Monday, October 10, 2011

From Gaza With Lulav

At least it almost happened.

As it turned out, the sale of Lulavim from Gaza was cancelled by Hamas:
Israeli traders will buy between 70,000 and 100,000 lulavs – palm tree fronds that are one of the Four Species of Sukkot – from Jordan. Another initiative – to buy 50,000 lulavs from Gaza traders who smuggled them into Gaza from Sinai – was vetoed by the Hamas terror group that rules over Gaza.

Egypt recently decided not to allow the sale of lulavs grown in Sinai to Israeli traders this year. The decision reflects the hostile posture Egypt has been adopting toward Israel after the downfall of President Hosni Mubarak.

For many years, Israel has been importing about 700,000 lulavs from Sinai annually.
Apparently, Hamas cancelled the sale because of red palm beetles that ruined the crop.

But of course, the story does not end there.

Some are claiming that Israel's willingness to import Lulavim from Gaza proves that the blockade is political and not an issue of security:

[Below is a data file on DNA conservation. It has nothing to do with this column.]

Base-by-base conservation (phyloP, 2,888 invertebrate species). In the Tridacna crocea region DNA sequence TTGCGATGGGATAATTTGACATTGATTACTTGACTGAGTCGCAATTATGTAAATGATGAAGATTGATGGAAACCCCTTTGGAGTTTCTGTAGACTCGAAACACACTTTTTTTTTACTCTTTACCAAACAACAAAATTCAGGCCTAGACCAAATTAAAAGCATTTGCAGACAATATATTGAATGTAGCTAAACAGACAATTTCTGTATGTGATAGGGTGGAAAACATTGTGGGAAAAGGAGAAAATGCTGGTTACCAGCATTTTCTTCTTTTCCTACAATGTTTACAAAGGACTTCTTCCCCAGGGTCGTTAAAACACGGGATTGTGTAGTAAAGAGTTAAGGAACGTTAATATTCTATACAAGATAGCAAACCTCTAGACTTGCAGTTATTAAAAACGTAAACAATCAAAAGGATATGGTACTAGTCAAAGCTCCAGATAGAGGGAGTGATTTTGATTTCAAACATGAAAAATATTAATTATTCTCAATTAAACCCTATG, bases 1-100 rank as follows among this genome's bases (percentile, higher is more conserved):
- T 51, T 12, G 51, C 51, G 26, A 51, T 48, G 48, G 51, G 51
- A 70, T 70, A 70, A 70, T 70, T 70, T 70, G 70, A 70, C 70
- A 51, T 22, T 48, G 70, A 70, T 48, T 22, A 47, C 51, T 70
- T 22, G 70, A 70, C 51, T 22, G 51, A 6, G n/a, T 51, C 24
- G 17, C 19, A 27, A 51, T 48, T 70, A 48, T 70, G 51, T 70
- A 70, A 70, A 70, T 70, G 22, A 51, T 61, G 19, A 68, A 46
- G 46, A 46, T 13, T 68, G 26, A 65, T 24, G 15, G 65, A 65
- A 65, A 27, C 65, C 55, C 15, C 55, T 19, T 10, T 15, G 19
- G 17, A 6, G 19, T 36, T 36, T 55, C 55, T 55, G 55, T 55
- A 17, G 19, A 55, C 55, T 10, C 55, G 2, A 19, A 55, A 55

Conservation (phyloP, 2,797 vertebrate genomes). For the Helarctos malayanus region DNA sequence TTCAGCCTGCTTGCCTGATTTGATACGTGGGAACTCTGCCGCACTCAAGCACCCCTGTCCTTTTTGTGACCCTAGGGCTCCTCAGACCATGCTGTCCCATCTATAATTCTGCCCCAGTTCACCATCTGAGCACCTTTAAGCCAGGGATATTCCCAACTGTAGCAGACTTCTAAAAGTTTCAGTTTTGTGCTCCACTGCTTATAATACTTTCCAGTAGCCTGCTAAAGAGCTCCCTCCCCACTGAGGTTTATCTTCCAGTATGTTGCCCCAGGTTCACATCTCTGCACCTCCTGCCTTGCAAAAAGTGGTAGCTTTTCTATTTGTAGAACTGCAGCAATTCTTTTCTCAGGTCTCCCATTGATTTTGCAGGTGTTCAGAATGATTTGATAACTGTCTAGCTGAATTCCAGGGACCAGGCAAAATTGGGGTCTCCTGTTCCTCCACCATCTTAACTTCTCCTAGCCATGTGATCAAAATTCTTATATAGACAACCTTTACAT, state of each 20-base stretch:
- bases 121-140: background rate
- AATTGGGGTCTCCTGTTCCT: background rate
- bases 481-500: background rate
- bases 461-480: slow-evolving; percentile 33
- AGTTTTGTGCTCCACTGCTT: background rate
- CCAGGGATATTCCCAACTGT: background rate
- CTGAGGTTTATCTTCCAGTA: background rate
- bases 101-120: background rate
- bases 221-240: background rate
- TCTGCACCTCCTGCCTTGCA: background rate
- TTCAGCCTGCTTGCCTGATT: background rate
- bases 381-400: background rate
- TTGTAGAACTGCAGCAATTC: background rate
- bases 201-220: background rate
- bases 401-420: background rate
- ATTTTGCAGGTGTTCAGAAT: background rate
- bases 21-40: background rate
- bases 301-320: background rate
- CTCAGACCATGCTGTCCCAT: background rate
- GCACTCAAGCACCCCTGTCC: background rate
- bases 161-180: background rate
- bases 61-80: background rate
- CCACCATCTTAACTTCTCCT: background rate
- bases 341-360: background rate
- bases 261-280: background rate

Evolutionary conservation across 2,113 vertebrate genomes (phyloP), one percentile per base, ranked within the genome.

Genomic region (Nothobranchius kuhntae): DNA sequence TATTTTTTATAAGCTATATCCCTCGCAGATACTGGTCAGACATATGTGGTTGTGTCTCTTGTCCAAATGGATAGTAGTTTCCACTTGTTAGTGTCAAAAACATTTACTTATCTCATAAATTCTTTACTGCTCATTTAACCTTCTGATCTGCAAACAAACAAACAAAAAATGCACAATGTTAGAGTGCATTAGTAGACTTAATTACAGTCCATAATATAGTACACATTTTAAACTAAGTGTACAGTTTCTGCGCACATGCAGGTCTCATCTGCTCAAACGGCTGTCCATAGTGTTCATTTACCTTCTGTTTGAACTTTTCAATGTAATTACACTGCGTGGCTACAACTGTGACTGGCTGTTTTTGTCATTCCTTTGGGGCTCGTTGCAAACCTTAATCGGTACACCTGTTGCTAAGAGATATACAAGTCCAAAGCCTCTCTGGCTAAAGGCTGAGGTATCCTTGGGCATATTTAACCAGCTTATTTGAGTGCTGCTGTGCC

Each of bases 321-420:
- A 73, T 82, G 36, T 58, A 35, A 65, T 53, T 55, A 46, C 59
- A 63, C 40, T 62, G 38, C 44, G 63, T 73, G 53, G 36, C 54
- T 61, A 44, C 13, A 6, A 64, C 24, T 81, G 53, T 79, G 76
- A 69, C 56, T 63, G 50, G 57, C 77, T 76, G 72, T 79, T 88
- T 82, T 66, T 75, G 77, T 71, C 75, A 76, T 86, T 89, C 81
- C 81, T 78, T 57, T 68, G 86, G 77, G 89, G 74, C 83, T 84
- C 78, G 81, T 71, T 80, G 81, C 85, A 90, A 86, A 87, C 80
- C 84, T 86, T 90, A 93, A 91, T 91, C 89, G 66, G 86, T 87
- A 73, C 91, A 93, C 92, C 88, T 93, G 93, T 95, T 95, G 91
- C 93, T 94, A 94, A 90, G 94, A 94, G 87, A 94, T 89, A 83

After Egypt Palm canceled the deal, Israel was quick to approve import Lulavim from Gaza. Activists opposed to the closure of the Gaza Strip said it was proof that there is no security justification for closure. In the end, because of harmful bugs attacking the palm trees in the Gaza Strip, the Lulavim will be coming from Jordan.
UNRWA spokesman Chris Guness claimed that this proves the blockade has nothing to do with security.

Israel Matzav fisks Guness's fatuous claim:
First, there is a huge difference between how much Israel needs to be concerned with what goes into Gaza (i.e. weapons) as compared with how much it needs to be concerned with what comes out of Gaza. Second, Israel has allowed exports from Gaza several times since 2007. Third, if we have accepted the principal that the blockade is intended only to keep weapons out of Gaza - and not to free Gilad Shalit (a move I opposed at the time) - then the only reason to ban harmless exports is to prevent Hamas from earning money with which to buy weapons. While that is a worthy cause, I'm not convinced that the amount they would have earned from selling lulavim is especially significant. For example, in 2005, the wholesale price of lulavim was NIS 10; you can bet that the growers are receiving significantly less.

Finally, one cannot escape the feeling that Gisha and Gunness wish to punish religious Israeli Jews for the Gaza blockade by denying them access to lulavim.
Be that as it may, there was already a call to boycott the sale of Lulavim from Gaza--before the deal with Gaza was cancelled.

So the issue has quieted down.

This year.

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